photos by Hillary Cutter
Expect an arena-worthy light show and a solid live performance from ASTR, the newly formed pop-electric (and kind of hip-hop) duo that released their EP Varsity in January of this year.
ASTR (dropping the “O” of that famous family, Astor) kicked off their tour with The Knocks at the Bowery Ballroom on June 11. It was a great start for a very new band, but there are still areas for improvement as they embark on the 14 show Crystal Arcade Tour.
The duo is comprised of vocalist Zoe Silverman and multi-instrumentalist Adam Pallin. The self-described “picky band” showed their fastidious nature most prominently through their light design. The entire stage was washed in a wide range of images. Scenes were too temporary and effervescent, but they seemed to be nuggets of stories—of operations, of New York, of a girl running away on the beach. The footage is as random (“extensive,” if you’re feeling generous) as the scenes from their first music video, “Operate.”
ASTR is a sort of hip-hop electronic indie pop band; what genre they fall into seems to be a matter of what they’re playing at the moment. From an electronic perspective, they’re rather unique in that they don’t bring an outside vocalist to boost their tracks. They’re plenty moody and introspective to have strains of indie in their blood, and they clearly have a respect for, if not command of, hip-hop.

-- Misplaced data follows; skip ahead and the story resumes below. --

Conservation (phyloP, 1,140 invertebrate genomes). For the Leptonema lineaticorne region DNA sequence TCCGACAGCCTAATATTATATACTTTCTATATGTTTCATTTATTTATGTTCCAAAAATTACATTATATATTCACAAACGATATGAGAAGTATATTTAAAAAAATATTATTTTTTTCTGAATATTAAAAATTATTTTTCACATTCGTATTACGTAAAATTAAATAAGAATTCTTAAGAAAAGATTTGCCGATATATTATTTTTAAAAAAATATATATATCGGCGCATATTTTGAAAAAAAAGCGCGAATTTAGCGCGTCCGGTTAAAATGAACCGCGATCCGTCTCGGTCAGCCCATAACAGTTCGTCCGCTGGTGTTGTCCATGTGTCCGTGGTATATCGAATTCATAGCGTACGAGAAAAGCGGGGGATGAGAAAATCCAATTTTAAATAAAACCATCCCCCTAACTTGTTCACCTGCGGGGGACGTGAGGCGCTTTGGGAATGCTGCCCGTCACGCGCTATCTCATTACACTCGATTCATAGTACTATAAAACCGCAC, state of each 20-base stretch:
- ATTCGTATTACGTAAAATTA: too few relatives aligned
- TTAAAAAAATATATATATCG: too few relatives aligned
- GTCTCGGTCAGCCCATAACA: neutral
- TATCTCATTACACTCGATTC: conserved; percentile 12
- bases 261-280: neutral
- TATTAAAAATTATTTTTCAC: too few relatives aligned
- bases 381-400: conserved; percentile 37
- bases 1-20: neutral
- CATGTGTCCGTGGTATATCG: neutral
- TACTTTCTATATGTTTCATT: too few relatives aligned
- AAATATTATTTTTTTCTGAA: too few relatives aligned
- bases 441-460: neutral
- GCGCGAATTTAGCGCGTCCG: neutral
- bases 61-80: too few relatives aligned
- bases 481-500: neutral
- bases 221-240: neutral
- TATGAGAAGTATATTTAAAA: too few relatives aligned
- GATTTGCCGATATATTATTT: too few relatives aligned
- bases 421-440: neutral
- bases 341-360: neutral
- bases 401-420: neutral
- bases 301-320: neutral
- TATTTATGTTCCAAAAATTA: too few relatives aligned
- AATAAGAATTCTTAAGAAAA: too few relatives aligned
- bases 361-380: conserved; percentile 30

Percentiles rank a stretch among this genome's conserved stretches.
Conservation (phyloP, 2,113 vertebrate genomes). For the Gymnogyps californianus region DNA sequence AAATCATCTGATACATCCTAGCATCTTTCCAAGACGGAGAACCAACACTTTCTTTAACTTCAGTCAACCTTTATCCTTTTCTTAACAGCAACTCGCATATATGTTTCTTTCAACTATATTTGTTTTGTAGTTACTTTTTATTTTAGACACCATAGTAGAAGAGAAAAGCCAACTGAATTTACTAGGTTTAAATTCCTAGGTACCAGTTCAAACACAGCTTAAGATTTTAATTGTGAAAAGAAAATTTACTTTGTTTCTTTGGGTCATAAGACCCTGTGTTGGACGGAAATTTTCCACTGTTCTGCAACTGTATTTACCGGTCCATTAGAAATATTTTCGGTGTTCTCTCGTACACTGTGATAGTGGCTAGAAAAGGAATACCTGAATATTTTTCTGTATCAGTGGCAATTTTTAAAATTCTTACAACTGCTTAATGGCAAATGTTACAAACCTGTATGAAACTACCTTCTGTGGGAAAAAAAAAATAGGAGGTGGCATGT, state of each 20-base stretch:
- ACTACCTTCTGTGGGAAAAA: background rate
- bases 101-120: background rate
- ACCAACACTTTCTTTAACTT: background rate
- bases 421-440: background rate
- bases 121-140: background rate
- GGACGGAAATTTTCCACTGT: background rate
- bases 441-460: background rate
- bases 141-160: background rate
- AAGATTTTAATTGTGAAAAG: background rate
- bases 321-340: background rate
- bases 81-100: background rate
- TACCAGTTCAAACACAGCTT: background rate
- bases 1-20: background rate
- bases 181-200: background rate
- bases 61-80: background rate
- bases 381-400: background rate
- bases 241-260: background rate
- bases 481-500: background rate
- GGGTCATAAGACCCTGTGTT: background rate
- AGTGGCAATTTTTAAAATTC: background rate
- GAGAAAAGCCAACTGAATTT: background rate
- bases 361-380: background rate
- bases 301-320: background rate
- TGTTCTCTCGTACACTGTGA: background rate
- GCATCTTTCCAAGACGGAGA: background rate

Silverman’s voice remained powerful and distinct within the set. She had some questionable dance move, questionable mainly because there was no plan as to what she would do on stage. ASTR was so good with light and sound, it seems like Silverman would show more control over what she did on stage. Instead of flipping and flopping around, she could have had something more compelling planned. Like Aaliyah, she may benefit from more choreography. Speaking of the late princess of R&B pop, Silverman dressed in a white tank and white bell bottoms with midriff to spare. She looked great, but now she needs to dance great.
Pallin brought an impressive live performance. He was not just beating a drum set, but gauging electric instruments. Adam was like Andy Samberg’s endearingly awkward cousin. He enjoyed bouncing around and keeping in time with the music. It would have been nice to hear more from him.
Though ASTR gave a strong performance with minimal transitions, there weren’t enough climaxes to make the crowd quit the chit-chat except for “Razor Blade” and their popular remake of Drake’s “Hold On, We’re Going Home.”
It’s a bit amazing that they’re touring with only an EP out. And it’s a bit disappointing that their stage time lasted only 30 minutes.
ASTR closed out with their favorite song, “Blue Hawaii,” a beautiful song, here accompanied by a beautiful background. The workweek didn’t stop Silverman from declaring to the crowd, “Have an amazing night! Get drunk—stay up!”